Recommendation no.4

4.21 To align with the strategic planning approach outlined in the Defence Integrated Investment Program, Defence develop guidance in the Capability Life Cycle Manual on when a proposal to establish or amend a sustainment program should be provided to the Defence Investment Committee and the Minister for Finance for consideration.

Department of Defence’s response: Agree with qualification.

4.22 The CLC [Capability Lifecycle Manual] already includes considerable guidance in the “Phase 4 – Sustainment and Disposal” chapter including Annex C on roles and responsibilities in regard to establishing or amending a sustainment program and the mechanisms through which this is done including reference to the Enterprise Business Committee, the Investment Committee, and when Ministerial or Government approvals are required.

4.23 At paragraph 14.3.5 the CLC explicitly states that where an upgrade is planned, budgeted, and approved at Gate 2, it should be able to proceed based on internal approval pathways should it remain within the broad parameters originally agreed by the Government.

4.24 The CLC is principles based and therefore Resource Management guides, Budget Process Operational Rules and Governance Arrangements are more appropriately placed to detail any changes required to business processes or thresholds/triggers.63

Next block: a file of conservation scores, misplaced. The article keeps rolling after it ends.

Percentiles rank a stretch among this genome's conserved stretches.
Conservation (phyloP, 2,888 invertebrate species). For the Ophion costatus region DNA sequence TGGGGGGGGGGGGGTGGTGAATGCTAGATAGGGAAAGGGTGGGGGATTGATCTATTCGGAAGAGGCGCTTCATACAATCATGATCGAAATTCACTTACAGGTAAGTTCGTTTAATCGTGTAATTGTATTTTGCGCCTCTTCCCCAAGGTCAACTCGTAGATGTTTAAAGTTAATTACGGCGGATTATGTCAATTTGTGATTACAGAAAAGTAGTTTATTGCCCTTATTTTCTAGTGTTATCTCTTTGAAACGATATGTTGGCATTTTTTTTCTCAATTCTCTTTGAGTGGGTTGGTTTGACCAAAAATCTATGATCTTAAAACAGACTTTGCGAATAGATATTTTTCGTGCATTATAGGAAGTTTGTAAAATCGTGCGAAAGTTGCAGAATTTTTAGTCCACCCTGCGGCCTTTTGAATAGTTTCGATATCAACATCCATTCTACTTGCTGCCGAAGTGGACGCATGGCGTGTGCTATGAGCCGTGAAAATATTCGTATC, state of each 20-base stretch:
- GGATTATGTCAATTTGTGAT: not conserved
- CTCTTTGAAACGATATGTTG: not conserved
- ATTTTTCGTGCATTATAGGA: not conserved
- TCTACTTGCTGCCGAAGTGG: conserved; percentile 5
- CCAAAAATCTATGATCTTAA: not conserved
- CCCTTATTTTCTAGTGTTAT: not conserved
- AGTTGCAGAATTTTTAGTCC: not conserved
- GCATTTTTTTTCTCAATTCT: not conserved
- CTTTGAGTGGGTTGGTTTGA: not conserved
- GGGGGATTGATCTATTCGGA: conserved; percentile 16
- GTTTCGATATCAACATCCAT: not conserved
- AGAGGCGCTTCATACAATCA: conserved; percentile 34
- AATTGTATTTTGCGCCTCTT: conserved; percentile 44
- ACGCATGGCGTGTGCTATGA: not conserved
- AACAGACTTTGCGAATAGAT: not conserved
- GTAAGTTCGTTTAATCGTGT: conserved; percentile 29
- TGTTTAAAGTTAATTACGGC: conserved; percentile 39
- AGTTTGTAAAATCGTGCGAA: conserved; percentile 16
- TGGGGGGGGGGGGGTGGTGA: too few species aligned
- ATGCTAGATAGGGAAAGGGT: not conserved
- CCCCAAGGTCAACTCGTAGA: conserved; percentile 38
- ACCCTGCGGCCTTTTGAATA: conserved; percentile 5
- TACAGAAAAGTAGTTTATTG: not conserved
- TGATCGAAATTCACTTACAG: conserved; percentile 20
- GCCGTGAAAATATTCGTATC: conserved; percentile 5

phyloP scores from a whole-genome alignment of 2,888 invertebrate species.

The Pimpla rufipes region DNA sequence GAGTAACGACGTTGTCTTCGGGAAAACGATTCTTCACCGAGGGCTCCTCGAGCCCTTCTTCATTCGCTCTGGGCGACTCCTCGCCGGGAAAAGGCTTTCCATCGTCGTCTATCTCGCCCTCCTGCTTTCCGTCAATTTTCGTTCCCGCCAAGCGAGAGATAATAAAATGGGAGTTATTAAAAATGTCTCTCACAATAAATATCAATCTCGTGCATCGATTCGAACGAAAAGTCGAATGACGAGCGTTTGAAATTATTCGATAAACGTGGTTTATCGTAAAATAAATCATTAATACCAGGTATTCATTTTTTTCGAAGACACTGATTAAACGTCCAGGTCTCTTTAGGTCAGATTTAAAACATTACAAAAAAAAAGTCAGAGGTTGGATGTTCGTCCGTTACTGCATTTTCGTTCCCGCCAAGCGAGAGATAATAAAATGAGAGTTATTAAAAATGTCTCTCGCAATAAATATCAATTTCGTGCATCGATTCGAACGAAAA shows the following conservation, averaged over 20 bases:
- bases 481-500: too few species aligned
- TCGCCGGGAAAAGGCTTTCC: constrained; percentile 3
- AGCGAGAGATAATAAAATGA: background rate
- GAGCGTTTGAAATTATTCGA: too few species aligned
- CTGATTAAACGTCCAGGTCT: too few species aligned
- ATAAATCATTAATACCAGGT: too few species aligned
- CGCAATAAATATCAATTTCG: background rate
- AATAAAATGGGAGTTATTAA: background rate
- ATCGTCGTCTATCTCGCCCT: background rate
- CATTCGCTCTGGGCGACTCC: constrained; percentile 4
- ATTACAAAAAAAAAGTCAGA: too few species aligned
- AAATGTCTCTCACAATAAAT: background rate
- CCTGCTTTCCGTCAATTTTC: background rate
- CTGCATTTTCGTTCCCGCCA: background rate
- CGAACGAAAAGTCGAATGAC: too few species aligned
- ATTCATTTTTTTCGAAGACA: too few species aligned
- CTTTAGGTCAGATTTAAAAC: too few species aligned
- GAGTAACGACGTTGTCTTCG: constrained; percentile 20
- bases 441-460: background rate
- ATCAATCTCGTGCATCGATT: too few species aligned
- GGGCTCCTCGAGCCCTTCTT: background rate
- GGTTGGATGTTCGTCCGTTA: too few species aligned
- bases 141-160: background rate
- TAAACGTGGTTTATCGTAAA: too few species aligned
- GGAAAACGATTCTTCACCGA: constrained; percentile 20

Conditions of Program Agreement 2

4.25 The WAMA compensation framework consists of three payment types:

  • reimbursable costs (‘limb 1’) — payment to reimburse the Alliance Industry Participants’ operating costs (for example, replacement parts for the frigates and shipyard personnel wages);
  • fees (‘limb 2’) — payment in addition to reimbursable costs that allow Alliance Industry Participants to make a profit, consistent with the Alliance achieving, but not exceeding, the agreed performance; and
  • pain-share and gain-share costs (‘limb 3’) — payments of gain-share by the Commonwealth to the Industry Participants, or payments of pain-share by the Industry Participants to the Commonwealth, to reflect an agreed sharing of the gain/pain, where the actual performance of the Alliance is superior/inferior to agreed targets in cost and other Key Performance Indicators.

4.26 Under this framework, there is a limitation on the Alliance Industry Participants’ liability for pain-share, with the pain-share between the Commonwealth and the Alliance Industry Participants capped at the fixed amount in ‘limb 2’. Any additional pain-share above this capped amount is attributable to the Commonwealth. There is no limit on the ‘gain-share’ payments by the Commonwealth to the Alliance Industry Participants.